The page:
The Wordsmythe's Weblog…

…On Words, Love and Life

Archive for the month “May, 2013”

Deconstructing the Gym Tribe

I go to the gym three to four times a week. I work out in order to keep fit as well as keep my weight in check. GymIt is hard work but it pays off and the endorphin high is simply worth the torture. As a regular at the gym, I get to meet and see all sorts of people who also frequent the gym. Many times it is as if I am watching an emerging tribe of homo sapiens, so fascinating. The tribe is made up of many interesting characters. If you go regularly too, I bet you have spotted a few of the ones I am about to mention and describe below.

  • The Gaggle – This category of gym-goers is mostly young, male and usually turns up in groups of three or four. Easily identifiable by their baggy trousers or shorts sitting halfway on their bottoms, showing their underwear, sagging pantsit is obvious that they have no clue what they are doing. To all intents and purposes, it would appear they believe the sole purpose of being at the gym is to impress their mates. You can spot them trying to outdo each other with heavier weights, faster runs, louder grunts and more reps, usually with bad form. I call them The Gaggle because it is military slang for an unorganised group doing nothing.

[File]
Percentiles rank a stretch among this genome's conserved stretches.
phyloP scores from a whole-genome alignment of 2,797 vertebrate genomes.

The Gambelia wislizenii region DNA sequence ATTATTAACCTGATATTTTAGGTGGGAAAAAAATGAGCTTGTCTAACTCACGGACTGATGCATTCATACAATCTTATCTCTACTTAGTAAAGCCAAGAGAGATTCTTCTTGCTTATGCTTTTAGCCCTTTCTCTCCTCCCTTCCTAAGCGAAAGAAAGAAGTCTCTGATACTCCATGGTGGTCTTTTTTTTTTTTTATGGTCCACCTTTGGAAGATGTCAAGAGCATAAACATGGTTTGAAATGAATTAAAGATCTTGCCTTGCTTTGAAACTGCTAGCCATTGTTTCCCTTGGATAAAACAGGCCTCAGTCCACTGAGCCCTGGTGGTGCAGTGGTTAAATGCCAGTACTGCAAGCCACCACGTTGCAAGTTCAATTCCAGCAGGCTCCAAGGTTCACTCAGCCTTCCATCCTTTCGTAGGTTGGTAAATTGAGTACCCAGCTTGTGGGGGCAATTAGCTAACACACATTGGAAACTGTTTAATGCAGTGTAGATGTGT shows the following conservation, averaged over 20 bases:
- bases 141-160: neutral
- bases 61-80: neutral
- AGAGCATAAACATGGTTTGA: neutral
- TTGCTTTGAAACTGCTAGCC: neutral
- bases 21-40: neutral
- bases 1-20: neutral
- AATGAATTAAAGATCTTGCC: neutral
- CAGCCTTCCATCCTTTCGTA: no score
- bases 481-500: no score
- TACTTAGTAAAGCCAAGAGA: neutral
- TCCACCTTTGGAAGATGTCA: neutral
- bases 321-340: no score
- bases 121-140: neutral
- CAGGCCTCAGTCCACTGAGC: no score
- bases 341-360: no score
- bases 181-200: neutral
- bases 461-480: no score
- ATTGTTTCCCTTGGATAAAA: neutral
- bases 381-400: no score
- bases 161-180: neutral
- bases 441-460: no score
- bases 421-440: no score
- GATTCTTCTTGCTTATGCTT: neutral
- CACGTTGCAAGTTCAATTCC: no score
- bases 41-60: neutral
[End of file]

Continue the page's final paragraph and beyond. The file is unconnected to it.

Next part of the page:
Note to The Gaggle: There is nothing wrong with having a training partner but going to the gym does not qualify as a team sport. Lose the attitude and stop showing off your ignorance. Instead watch some YouTube videos and learn how to do those exercises properly before you do yourself or someone else grievous bodily harm.